SARU president Oregan Hoskins on Wednesday paid tribute to veteran referee Jonathan Kaplan who will officially retire on November 16 following the Windhoek Draught Tri-Nations Series between Namibia, Zimbabwe and Kenya.
The Absa Currie Cup final between The Sharks and DHL Western Province at DHL Newlands two weeks ago was set to mark Kaplan’s swansong following a distinguished refereeing career, but he was subsequently tasked with handling two extra Tests between Zimbabwe and Namibia, and Namibia and Kenya respectively in the next 10 days.
These matches will extend Kaplan’s record as the most experienced Test referee in world rugby to 70 matches and see the wheel turn full circle on a career which began at international level when he made his debut as a Test referee in 1996 in a match between Namibia and Zimbabwe.
“I would like to thank Jonathan for his dedication and commitment to refereeing and for being a true ambassador of the sport on and off the field,” said Mr Hoskins.
“His track record speaks for itself, and I am proud that a referee of his calibre has come through the South African structures. I hope the younger referees follow his lead and emulate the example he has set on and off the field.”
Kaplan, who was the first referee to take charge of 50 Test matches, enjoyed an illustrious career which featured a series of memorable matches, including taking charge of fixtures at the 2003, 2007 and 2011 IRB Rugby World Cups, and fulfilling the role as an assistant referee at the 1999 World Cup.
He also took charge of six Absa Currie Cup finals and three Vodacom Super Rugby finals, and has the additional distinction of being the first referee to take charge of 100 Super Rugby matches.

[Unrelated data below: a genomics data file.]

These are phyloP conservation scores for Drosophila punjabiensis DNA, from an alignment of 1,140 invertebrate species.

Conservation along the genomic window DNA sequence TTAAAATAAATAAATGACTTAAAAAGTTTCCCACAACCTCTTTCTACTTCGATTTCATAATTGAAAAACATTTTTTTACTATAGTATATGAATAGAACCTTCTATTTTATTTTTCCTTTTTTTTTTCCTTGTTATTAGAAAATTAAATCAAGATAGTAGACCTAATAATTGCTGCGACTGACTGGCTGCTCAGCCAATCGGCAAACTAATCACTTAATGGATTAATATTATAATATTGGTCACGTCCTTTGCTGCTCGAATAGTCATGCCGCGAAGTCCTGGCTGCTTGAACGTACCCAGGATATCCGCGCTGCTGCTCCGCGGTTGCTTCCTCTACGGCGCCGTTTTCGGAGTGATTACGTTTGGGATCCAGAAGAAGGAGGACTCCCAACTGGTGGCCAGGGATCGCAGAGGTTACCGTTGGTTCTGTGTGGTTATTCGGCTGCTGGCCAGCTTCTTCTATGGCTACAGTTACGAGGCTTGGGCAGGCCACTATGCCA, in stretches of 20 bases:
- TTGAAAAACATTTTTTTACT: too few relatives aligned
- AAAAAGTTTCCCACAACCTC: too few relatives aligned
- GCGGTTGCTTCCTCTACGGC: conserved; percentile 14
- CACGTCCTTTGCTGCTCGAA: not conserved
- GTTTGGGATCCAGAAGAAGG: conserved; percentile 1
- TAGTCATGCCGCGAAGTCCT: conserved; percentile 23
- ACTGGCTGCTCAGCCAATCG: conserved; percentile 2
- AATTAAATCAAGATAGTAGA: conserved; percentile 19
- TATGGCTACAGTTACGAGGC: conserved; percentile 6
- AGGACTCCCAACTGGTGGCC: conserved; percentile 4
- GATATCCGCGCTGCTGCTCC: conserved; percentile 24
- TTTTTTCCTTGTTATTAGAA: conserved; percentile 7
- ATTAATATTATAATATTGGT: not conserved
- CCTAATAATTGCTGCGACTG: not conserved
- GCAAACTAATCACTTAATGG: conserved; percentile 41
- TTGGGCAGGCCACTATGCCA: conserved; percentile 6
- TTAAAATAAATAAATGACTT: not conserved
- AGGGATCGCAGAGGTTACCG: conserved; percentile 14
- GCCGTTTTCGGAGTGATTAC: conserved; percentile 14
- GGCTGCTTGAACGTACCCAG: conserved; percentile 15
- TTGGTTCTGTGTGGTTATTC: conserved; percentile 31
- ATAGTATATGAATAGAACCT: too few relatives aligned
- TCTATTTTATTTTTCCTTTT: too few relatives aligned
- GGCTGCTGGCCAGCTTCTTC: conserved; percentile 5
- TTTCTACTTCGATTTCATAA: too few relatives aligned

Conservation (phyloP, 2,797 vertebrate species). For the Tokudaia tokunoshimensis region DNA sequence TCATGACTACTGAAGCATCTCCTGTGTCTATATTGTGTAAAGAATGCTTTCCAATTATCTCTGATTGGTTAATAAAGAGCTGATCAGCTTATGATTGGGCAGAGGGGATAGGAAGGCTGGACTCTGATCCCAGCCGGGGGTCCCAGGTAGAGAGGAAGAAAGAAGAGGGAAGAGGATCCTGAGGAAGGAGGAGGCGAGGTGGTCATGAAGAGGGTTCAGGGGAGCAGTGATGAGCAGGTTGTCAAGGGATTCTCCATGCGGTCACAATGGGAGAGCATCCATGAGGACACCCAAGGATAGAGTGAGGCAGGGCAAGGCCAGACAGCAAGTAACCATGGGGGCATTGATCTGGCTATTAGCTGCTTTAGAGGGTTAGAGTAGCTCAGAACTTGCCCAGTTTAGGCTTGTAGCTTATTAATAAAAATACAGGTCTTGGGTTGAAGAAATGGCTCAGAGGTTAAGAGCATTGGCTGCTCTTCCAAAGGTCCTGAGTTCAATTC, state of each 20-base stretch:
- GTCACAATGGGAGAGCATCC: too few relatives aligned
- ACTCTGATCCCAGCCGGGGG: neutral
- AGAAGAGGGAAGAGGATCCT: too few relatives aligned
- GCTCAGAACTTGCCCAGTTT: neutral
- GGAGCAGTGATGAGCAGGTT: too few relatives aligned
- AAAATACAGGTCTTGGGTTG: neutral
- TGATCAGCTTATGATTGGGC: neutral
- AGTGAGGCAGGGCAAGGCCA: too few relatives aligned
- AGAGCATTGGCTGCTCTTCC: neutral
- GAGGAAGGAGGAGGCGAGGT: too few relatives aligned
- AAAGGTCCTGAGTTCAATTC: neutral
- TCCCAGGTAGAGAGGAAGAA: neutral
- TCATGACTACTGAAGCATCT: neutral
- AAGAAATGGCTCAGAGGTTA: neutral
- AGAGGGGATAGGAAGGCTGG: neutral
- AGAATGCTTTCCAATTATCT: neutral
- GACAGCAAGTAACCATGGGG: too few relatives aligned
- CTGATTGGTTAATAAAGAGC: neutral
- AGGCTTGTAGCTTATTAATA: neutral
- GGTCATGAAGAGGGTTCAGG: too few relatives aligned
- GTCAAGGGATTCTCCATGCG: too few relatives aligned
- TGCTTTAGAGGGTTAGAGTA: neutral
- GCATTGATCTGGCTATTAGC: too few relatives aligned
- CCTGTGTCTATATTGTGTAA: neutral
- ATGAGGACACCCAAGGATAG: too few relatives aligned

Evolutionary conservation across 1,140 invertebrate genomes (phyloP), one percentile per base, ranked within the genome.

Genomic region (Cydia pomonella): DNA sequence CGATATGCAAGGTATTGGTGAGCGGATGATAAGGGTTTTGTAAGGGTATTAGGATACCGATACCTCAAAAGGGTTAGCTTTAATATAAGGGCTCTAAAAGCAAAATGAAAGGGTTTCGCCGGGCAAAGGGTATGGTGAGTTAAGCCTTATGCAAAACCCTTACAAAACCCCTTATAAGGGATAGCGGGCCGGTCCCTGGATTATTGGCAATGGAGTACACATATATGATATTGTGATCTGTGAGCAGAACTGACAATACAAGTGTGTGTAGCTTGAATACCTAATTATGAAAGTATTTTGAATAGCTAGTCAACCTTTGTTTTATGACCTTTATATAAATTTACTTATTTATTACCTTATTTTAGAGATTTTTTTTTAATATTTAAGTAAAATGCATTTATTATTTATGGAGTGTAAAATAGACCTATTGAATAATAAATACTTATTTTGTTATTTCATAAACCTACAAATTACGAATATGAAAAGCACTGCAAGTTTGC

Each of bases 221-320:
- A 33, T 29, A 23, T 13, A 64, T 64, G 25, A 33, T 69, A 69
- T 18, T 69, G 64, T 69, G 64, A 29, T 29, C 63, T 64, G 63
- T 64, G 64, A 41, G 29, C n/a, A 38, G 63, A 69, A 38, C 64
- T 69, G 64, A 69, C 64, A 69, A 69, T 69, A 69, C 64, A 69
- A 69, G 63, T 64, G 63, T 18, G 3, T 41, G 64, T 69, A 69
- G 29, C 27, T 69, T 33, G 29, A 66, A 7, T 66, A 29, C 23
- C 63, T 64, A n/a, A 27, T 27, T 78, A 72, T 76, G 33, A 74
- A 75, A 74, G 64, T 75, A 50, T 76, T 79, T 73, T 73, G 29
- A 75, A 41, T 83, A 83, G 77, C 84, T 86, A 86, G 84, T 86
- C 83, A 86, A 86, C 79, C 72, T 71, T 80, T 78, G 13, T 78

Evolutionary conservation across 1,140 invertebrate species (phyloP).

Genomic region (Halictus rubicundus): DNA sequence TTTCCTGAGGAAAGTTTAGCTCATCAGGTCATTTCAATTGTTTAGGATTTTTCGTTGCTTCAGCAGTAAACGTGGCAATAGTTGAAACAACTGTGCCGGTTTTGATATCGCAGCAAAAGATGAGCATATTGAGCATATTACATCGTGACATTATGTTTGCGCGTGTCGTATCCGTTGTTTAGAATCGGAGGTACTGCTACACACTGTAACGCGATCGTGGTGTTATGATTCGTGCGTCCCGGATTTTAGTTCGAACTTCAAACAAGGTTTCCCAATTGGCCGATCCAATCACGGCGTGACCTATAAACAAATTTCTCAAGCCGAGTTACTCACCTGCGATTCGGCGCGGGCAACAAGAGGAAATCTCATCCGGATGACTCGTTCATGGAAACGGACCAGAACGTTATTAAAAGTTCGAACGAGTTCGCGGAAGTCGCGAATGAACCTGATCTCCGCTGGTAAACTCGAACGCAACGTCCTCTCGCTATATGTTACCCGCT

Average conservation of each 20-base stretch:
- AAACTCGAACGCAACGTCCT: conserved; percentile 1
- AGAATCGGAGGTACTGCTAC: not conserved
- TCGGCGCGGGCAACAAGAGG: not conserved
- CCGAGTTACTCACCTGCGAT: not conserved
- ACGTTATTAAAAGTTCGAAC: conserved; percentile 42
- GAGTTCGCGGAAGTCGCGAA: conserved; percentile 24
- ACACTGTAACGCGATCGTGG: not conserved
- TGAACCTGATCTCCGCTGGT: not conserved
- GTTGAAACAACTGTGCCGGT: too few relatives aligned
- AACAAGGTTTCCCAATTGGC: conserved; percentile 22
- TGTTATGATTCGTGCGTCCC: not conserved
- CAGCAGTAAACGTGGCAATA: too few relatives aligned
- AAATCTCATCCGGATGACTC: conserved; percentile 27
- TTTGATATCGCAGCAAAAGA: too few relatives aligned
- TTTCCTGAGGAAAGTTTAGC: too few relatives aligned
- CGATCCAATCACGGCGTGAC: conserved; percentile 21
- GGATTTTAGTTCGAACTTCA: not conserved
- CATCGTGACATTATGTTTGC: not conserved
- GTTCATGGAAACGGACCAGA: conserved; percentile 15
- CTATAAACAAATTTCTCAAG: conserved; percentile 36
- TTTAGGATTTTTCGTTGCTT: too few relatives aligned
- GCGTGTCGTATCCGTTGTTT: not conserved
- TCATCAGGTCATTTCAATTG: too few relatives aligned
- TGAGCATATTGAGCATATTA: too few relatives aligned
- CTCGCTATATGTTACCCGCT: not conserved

Kaplan also had the honour of handling British and Irish Lions Series matches during his tenure.
Kaplan looked back fondly on his career and said: “In many respects I am blessed to have had such a long fruitful career and I could not have achieved this on my own, I needed people to support me and Andre Watson (SARU GM Referees) and his team have been great in that respect. The Absa Currie Cup final was a brilliant sendoff, and then to have these two Tests come along in Namibia was almost poetic because I have always had a desire to referee there, so I am really grateful for the opportunity.”
Mr Hoskins wished Kaplan well for his future endeavours saying: “I wish Jonathan well as he takes the next step in his career. His professionalism is admirable and I have no doubt that he will be successful as he pursues a new course off the field. Being a loyal servant to the game I know he will continue to share his vast knowledge with those who seek advice and guidance.”
The Windhoek Draught Tri-Nations Series will mark Kaplan’s last assignment as a professional referee, however, he will continue to take charge of matches within the school structures in the Western Cape going forward.